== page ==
FIG. 32. Stereo drawings of particular examples of types II (a) and II′ (b) turns from the known protein structures. (a) Concanavalin A 43-46 (Gln-Asp-Gly-Lys); (b) carboxypeptidase A 277-280 (Tyr-Gly-Phe-Leu).
FIG. 33. Stereo drawings of particular examples of types VIa (a) and VIb (b) cis-proline turns. (a) Ribonuclease S 91-94 (Lys-Tyr-Pro-Asn); (b) Bence-Jones protein REI 6-9 (Gln-Ser-Pro-Ser).
FIG. 34. Stereo drawings of particular examples of type VII (a) and of γ turns (b). (a) Ribonuclease S 23-26 (Ser-Asn-Tyr-Cys); (b) thermolysin 25-27 (Ser-Thr-Tyr).
In order to evaluate the occurrence and distinctness of the major turn types as found empirically in protein structures, Figs. 35 through 37 plot φ,ψ values found for turns in Chou and Fasman (1977). Figure 35 shows that types I and III form a single tight cluster even for position 3; their ideal φ,ψ values are so close that they could be distinguished only in the most highly refined protein structures. We would suggest eliminating type III as a distinct category.
The ideal values for an inclusive type I category could either be left as they are and would include essentially all the type III examples, or else ψ3 could be changed to about -10° to be closer to the center of the total cluster of values. There is a rather large number of "nonideal" type I turns that occur at the top in Fig. 35b; it might perhaps be productive to group them as type Ib (since their φ3,ψ3 values are in the β region). Some of these turns have an overall "L" shape (similar to Fig. 34a) and some look like a type I turn with the third peptide flipped over.
FIG. 35. φ,ψ plots of (a) position 2 and (b) position 3 of empirically observed type I and type III tight turns. In Figs. 35 through 37 the points are plotted from Chou and Fasman (1977); the outer dotted lines represent the limits of the turn type as defined in that reference and the inner dotted lines represent the limits used in Lewis et al. (1973); turns with hydrogen bonds are plotted as solid circles and those without as open circles.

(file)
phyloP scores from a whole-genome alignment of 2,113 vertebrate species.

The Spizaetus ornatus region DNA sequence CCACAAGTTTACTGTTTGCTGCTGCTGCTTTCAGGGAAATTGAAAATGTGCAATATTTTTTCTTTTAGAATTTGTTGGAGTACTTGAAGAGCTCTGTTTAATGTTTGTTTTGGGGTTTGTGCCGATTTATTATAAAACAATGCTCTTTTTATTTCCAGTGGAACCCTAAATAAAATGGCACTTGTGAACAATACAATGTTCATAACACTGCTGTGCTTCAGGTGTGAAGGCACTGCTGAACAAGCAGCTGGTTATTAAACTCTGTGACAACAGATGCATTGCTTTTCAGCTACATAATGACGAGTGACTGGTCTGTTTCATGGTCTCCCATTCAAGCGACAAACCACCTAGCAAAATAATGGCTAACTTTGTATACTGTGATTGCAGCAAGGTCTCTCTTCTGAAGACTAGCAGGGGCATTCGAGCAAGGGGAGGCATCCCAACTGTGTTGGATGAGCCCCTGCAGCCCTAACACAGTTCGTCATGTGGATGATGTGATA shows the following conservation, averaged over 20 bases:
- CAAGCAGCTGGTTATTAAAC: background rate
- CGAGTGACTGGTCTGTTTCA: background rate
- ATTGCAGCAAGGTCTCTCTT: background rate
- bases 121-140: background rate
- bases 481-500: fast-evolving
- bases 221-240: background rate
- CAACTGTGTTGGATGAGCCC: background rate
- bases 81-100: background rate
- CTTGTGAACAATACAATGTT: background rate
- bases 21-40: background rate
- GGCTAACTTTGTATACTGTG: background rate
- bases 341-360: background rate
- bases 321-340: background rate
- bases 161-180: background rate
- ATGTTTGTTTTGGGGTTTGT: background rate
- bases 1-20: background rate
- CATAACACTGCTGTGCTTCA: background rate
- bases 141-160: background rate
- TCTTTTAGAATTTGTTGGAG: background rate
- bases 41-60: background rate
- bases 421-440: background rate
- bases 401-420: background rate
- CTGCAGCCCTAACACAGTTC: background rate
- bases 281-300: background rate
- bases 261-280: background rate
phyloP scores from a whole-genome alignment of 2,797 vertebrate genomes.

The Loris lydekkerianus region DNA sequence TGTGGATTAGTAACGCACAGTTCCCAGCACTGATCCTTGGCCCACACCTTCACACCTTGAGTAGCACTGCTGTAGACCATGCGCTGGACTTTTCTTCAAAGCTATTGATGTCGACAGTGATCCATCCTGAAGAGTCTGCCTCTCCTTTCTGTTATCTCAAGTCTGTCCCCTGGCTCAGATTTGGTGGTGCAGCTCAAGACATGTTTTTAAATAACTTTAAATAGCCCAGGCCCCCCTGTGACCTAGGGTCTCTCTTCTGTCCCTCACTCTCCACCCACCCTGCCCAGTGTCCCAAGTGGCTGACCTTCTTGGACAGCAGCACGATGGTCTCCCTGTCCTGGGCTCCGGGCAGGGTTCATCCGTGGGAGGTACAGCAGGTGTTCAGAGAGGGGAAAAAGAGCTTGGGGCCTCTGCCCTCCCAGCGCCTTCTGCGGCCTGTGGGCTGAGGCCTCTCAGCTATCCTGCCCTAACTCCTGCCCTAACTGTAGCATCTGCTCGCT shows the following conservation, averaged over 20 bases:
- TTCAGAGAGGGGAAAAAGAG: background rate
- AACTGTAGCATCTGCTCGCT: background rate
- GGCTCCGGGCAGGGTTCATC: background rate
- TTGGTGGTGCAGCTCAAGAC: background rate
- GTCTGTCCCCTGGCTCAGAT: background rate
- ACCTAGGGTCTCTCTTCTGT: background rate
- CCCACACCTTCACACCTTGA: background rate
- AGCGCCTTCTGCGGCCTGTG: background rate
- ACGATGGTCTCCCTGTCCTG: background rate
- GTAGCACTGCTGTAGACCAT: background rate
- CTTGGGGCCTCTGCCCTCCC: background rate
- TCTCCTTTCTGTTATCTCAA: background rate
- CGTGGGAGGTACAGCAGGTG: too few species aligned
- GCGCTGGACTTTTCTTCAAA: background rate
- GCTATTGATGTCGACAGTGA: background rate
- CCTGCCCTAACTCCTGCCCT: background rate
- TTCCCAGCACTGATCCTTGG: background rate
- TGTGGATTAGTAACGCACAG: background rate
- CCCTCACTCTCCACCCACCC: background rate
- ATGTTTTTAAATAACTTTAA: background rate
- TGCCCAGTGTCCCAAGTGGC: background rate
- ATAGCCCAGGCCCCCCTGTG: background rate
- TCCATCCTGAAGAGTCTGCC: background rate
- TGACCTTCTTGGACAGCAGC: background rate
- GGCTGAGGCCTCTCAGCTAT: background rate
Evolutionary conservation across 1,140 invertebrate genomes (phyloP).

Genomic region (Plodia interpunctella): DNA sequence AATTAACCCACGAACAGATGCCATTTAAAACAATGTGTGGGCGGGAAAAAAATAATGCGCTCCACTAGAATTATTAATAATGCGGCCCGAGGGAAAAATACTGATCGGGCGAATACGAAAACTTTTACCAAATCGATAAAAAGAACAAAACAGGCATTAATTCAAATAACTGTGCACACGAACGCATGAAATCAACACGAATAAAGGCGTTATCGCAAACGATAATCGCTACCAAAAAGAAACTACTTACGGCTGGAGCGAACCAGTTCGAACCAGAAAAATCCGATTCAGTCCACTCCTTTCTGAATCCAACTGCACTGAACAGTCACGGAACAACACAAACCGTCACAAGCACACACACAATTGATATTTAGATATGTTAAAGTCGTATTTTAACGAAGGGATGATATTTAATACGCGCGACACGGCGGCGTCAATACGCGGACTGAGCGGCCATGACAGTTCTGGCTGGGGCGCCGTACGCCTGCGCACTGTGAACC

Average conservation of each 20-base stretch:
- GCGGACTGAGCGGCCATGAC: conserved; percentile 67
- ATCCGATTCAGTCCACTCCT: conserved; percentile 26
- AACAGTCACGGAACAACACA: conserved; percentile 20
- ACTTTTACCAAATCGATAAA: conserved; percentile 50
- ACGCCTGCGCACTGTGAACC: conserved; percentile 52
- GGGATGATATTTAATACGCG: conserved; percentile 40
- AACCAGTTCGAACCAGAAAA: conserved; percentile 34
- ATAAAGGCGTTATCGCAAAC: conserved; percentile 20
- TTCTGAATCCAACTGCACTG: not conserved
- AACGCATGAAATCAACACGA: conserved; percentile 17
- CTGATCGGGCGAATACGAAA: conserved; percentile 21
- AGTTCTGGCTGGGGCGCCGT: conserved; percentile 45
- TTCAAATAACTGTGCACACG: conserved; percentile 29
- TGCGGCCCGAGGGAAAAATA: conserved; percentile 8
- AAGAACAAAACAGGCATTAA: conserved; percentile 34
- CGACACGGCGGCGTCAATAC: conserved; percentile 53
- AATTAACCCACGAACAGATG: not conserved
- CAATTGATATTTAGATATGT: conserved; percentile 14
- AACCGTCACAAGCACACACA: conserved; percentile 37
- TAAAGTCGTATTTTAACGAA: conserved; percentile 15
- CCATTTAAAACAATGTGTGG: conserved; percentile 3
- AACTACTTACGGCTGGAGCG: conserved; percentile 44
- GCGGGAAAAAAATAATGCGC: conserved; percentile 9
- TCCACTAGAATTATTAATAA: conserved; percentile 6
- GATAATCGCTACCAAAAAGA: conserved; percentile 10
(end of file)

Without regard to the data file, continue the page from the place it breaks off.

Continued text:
Figure 36 shows good clusters for types II and II′ but no evidence of definable type V or V′ examples, which we would also suggest eliminating as separate categories.
Figure 37 plots φ and ψ for the type VI (cis-proline) turns. Although it is a small sample, there is very strong evidence for two distinct conformations which would be considerably easier to distinguish in an electron density map than to tell cis- from trans-proline in the first place. One of the conformations (which could be called type VIa) has approximately α φ,ψ values for the proline, has a "concave" orientation of the middle peptide and the proline ring relative to the overall curve of the turn (see Fig. 33a), and typically is hydrogen-bonded. The other conformation (which includes the original examples found by Huber and could be called type VIb) has approximately β φ,ψ values for the proline, has a "convex" orientation of the middle peptide and the proline ring (see Fig. 33b) and is usually not hydrogen-bonded.
[An additional, even tighter, turn type involving a cis proline has recently been described in Videau et al. (2004); ref ?? called the cisPro touch-turn, it is apparently somewhat strained and is common only at binding and active sites.]
FIG. 36. φ,ψ plot for positions 2 and 3 of tight turns type II, II′, V, and V′. Arrows go from ideal values of position 2 to position 3 for each turn type.
Since type VII turns are defined by only two angles and can have two different values for those, they vary greatly in appearance. Of the nine observed examples at least half are questionable (for instance, staphylococcal nuclease 47-50 is at the end of a partially disordered loop, and for rubredoxin 46-49 the unconstrained refinement has placed the atoms of the middle peptide out of line just enough so that the ordinary definition of φ and ψ is meaningless). Therefore type VII also seems unjustifiable as a distinct category. Some of the type VII turns (and also some type IVs) fall at the edge of the cluster of φ,ψ values seen for type Ib (see above), and perhaps could be included in that group.
In summary, then, tight turns can be rather well described by a set of categories consisting of types I, I′, II, II′, VIa, VIb, and miscellaneous (IV), with the possible addition of type Ib.
FIG. 37. φ,ψ plot for the cis-proline (type Vl) turns from Chou and Fasman (1977), plus the two examples in the Bence-Jones protein REI. Arrows point from position 2 to position 3 (the proline) for each example. The two conformational groups are labeled as VIa and VIb.